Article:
Lifetimes on function or method parameters are called input lifetimes, and lifetimes on return values are called output lifetimes.

Although every parameter has a lifetime, these checks are typically invisible as the compiler can infer most lifetimes by itself

All values bound to a given lifetime must live as long as the last access to any value bound to that lifetime.

No lifetime annotations are required when calling a function.

Using two lifetime parameters (a and b) indicates that the lifetimes of i and j are decoupled.

fn add_with_lifetimes<'a, 'b>(i: &'a i32, j: &'b i32) -> i32 {}

Lifetime of that usage:

the LOC('existence time' or Line of code) between when a location is first used in a certain way, and when that usage stops.

Lifetime of that value:

the LOC (or actual time) between when a value is created, and when that value is dropped.

Might be useful when discussing open file descriptors, but also irrelevant here.

Ultimately, lifetime syntax is about connecting the lifetimes of various parameters and return values of functions. Once they’re connected, Rust has enough information to allow memory-safe operations and disallow operations that would create dangling pointers or otherwise violate memory safety.

- [✓] Dangle

The main aim of lifetimes is to prevent dangling references.which has an outer scope and an inner scope. In return section of a function primitive types need to define as (&'a or &'static)

- [✓] Generic

You might be wondering whether there is a runtime cost when using generic type parameters. The good news is that using generic types won't make your run any slower than it would with concrete types.

Rust accomplishes this by performing monomorphization of the code using generics at compile time. Monomorphization is the process of turning generic code into specific code by filling in the concrete types that are used when compile. Every programming language has tools for effectively handling the duplication of concepts.

In Rust, one such tool is generics. Generics are abstract stand-ins for concrete types or other properties. When we’re writing code, we can express the behavior of generics or how they relate to other generics without knowing what will be in their place when compiling and running the code.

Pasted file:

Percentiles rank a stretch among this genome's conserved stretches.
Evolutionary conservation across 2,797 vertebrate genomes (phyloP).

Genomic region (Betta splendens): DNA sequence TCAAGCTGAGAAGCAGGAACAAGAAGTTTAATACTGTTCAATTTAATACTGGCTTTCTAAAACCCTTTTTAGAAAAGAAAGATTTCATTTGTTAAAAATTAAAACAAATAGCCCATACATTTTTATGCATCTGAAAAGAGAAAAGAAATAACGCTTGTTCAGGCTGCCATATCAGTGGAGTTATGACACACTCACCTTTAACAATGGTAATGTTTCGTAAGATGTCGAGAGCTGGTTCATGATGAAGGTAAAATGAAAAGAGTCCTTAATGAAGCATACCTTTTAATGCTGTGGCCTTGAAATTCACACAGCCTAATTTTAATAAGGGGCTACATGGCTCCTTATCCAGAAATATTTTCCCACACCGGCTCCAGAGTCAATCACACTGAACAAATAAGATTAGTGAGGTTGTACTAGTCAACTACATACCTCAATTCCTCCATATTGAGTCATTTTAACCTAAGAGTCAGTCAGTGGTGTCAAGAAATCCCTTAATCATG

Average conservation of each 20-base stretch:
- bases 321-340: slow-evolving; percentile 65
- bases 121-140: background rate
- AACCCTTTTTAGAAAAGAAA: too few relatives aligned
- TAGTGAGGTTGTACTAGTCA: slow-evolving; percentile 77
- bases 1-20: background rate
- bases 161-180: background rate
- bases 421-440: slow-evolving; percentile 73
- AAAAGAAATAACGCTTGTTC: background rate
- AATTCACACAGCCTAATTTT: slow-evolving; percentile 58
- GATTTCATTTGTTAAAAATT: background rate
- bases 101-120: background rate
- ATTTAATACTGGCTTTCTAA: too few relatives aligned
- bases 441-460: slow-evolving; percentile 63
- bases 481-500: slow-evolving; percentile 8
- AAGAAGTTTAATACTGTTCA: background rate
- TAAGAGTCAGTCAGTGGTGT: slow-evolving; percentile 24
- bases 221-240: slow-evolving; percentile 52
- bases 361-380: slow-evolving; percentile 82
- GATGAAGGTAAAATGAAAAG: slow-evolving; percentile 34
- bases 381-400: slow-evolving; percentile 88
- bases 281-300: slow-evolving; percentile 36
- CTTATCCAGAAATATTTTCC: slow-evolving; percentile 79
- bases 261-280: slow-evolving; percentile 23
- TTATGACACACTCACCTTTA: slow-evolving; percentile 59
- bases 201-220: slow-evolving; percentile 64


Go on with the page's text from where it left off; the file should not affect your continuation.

-> Monomorphization

Dispatch is the mechanism to determine which specific version of code is actually run when it involves polymorphism. Two major forms of dispatch are static dispatch and dynamic dispatch. While Rust favors static dispatch, it also supports dynamic dispatch through a mechanism called ‘trait objects’. When Rust compiles this code, it performs monomorphization.

The monomorphized version of the code looks like the following. The generic Option is replaced with the specific definitions created by the compiler: versions of a polymorphic function (or any polymorphic entity) during compilation is called Monomorphization.

Because Rust compiles generic code into code that specifies the type in each instance, we pay no runtime cost for using generics. When the code runs, it performs just as it would if we had duplicated each definition by hand. The process of monomorphization makes Rust’s generics extremely efficient at runtime. This is opposed to dynamic dispatch

- [✓] Dynamic•Dispatch

The code that results from monomorphization is doing static dispatch, which is when the compiler knows what method you’re calling at compile time. This is opposed to dynamic dispatch, which is when the compiler can’t tell at compile time which method you’re calling. In dynamic dispatch cases, the compiler emits code that at runtime will figure out which method to call.

When we use trait objects, Rust must use dynamic dispatch. The compiler doesn’t know all the types that might be used with the code that is using trait objects, so it doesn’t know which method implemented on which type to call. Instead, at runtime, Rust uses the pointers inside the trait object to know which method to call. There is a runtime cost when this lookup happens that doesn’t occur with static dispatch. Dynamic dispatch also prevents the compiler from choosing to inline a method’s code, which in turn prevents some optimizations.

- [-] Blanket•Implementation

Any implementation where a type appears uncovered. impl Foo for T, impl Bar for T, impl Bar<Vec> for T, and impl Bar for Vec are considered blanket impls.